by Elton Gomes
Researchers in Australia have developed a drone robot in efforts to save the Great Barrier Reef from depletion. Researchers from Queensland University of Technology (QUT) have said that their robot reef protector has been trained to detect the crown-of-thorns starfish with 99% accuracy, and it can inject the coral-eating starfish with vinegar or bile salts, both deadly to the invasive predator.
The crown-of-thorns starfish has been known to cause depletion of the reef by eating coral in mass outbreaks. It has been recognised as one of the three major threats to the World Heritage-listed Great Barrier Reef, along with coral bleaching and cyclone damage. To counter this threat, Queensland researchers came up with the world’s first robot to administer a lethal injection.
The robot is known as The RangerBot and is equipped with a vision system that allows it to “see” underwater while it is operated using a tablet. The RangerBot is more advanced than its earlier prototype – the “COTSbot.”
Professor Matthew Dunbabin, from the QUT, said that the robot uses real-time vision to navigate and identify starfish. “Usually everybody uses acoustics to do that, that is very expensive way of navigating under water,” he said, ABC reported.
Professor Dunbabin said that RangerBot was not only an autonomous robot, but it could stay under water three times longer than a human diver and can operate under all weather conditions. “It’s an impressive piece of technology, [it’s] also deliberately low cost to allow production to be scaled up once the next level of operational testing is completed and all the necessary approvals are in place,” he said, the Guardian reported.
Dunbabin added that the team hoped to eventually launch RangerBot up the length of the 2,300-kilometre long reef. RangerBot comes fitted with real-time guidance, which means that it can avoid obstacles by moving in any direction.
The robot is equipped with an eight-hour battery life and computer vision capabilities – thereby allowing it to monitor and map several areas of the reef at scales that were not previously possible. “RangerBot is the world’s first underwater robotic system designed specifically for coral reef environments, using only robot-vision for real-time navigation, obstacle avoidance and complex science missions,” Dunbabin said, as per an AFP report.
The Reef HQ Aquarium will begin by immersing just one RangerBot into the ocean. The researchers have designed an affordable bot so that more such robots can be immersed later.
A team of only six such robots could cover the entire length of the reef 14 times in one year at an operating cost of about $720,000. On the other hand, six human divers could cover only half the reef in that time at a cost of $1.44 million.
How do starfish pose a threat to the Great Barrier Reef
On January 5, 2018, ABC reported that thousands of crown-of-thorns starfish were known to have eaten their way through coral in a major outbreak at the southern end of the Great Barrier Reef.
Deadly starfish were feasting on several parts of the reef, which is already facing threats from rising ocean temperatures. Crown-of-thorns starfish have already been detected on 37 sections of the southerly Swain Reef, more than 60 miles offshore. “Whenever coral in any location in the Great Barrier Reef is threatened or stressed, it is of concern,” Fred Nucifora, a spokesperson for the Great Barrier Reef Marine Park Authority (GBRMPA), told the New York Times.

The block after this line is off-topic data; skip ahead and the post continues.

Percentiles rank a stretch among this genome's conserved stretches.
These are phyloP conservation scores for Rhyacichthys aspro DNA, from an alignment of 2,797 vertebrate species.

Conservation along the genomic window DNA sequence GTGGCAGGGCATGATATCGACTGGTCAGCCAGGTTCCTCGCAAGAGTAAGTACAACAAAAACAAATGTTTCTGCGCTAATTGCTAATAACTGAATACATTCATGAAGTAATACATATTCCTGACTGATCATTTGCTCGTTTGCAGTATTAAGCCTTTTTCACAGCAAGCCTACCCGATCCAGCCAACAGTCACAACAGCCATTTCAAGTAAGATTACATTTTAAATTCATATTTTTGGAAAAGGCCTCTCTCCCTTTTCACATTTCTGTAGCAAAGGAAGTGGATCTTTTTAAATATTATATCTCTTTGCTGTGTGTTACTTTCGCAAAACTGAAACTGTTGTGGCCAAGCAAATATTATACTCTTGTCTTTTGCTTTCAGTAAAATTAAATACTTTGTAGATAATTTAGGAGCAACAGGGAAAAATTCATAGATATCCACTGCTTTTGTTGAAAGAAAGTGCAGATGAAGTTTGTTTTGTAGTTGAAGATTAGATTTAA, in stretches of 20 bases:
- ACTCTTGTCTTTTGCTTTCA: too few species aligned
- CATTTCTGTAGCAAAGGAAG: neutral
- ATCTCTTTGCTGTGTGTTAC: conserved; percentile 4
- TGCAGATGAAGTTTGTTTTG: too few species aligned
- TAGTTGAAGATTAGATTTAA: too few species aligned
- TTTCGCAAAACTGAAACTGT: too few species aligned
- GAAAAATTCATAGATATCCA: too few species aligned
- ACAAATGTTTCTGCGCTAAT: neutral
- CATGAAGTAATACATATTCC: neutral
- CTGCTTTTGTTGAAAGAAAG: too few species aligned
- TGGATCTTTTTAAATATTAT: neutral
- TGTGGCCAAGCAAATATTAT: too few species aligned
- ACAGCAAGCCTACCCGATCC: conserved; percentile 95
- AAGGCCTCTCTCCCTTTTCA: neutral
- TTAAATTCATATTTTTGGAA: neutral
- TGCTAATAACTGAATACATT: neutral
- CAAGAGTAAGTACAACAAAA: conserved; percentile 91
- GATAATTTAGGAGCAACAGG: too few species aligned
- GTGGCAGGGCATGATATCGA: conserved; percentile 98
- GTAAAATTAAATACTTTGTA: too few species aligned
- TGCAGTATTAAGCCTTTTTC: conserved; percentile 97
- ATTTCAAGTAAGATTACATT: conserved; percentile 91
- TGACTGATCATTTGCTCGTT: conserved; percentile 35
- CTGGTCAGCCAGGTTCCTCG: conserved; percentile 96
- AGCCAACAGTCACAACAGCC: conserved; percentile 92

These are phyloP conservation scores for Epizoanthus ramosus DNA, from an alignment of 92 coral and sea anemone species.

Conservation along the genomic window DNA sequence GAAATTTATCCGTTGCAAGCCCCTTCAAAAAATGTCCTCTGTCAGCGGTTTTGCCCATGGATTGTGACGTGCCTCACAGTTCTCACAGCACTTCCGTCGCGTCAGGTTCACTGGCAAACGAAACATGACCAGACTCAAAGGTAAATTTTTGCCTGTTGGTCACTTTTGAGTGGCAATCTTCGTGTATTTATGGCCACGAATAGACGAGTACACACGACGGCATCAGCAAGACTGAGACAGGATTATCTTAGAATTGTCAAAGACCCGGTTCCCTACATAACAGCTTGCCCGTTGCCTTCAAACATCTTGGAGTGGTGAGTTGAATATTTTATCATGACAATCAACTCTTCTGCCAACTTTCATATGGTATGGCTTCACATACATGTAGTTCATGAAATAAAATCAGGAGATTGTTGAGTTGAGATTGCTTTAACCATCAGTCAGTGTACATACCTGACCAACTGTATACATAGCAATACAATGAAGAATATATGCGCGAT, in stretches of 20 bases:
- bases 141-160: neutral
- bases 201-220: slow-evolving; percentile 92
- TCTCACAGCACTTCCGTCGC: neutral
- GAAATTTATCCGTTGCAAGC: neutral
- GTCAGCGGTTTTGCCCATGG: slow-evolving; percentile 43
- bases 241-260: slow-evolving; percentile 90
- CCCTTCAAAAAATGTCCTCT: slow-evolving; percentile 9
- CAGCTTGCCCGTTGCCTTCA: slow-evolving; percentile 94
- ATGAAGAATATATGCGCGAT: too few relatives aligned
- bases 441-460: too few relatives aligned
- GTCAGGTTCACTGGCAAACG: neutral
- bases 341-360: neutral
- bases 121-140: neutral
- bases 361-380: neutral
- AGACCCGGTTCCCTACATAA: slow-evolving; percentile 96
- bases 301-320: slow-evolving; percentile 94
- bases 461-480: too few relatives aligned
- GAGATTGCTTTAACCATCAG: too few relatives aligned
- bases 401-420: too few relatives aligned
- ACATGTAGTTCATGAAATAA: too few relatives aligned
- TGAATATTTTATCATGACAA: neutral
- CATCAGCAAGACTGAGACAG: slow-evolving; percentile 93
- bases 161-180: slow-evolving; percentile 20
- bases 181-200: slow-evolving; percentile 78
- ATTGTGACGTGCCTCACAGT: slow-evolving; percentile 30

Although the cause of the outbreak is unknown, one hypothesis suggests that currents were bringing nutrient-rich water from the deep sea up into the shelf, and this correlates with the growth of starfish larvae.
The GBRMPA had confirmed that it was working towards finding a solution since last year. Nucifora said that monitoring crews were sent to the area to review the problem. The Australian government also earmarked 11.2 million dollars to finance an additional control vessel for the park.
Current status of the reef
The Great Barrier Reef has not been in the best of health, with warm temperatures adding to its problems. A steep decline in coral cover right across the Great Barrier Reef has been recorded as a phenomenon that “has not been observed in the historical record”, as per a new report by the Australian Institute of Marine Science (AIMS). The latest results, released in June 2018, elaborate on how major bleaching events in 2016 and 2017 have impacted different sections of the reef.
“More intense disturbances mean greater damage to reefs, so recovery must take longer if the growth rate remains the same. At the same time, the intervals between acute disturbance events are decreasing and chronic stresses such as high turbidity and high ocean temperatures can slow rates of recovery,” the report said, according to the Guardian.
How can robots help in saving oceans
Conservation group COBI uses a drone to identify spawning sites for grouper and snapper in the Caribbean in efforts to prevent overfishing. While local fishers are being trained to dive and monitor the sites, the group says that a drone can be used “to document the deeper sites where we can’t dive.”
Researchers from MIT came up with the Soft Robotic Fish, or SoFi, which is a hypnotic machine. SoFi was initially remote-controlled, but future versions could use machine vision to lock onto individual fish and follow them around. Such a robot could help scientists in studying schooling dynamics, or to monitor the health of fish populations in unhealthy oceans.
Elton Gomes is a staff writer at Qrius
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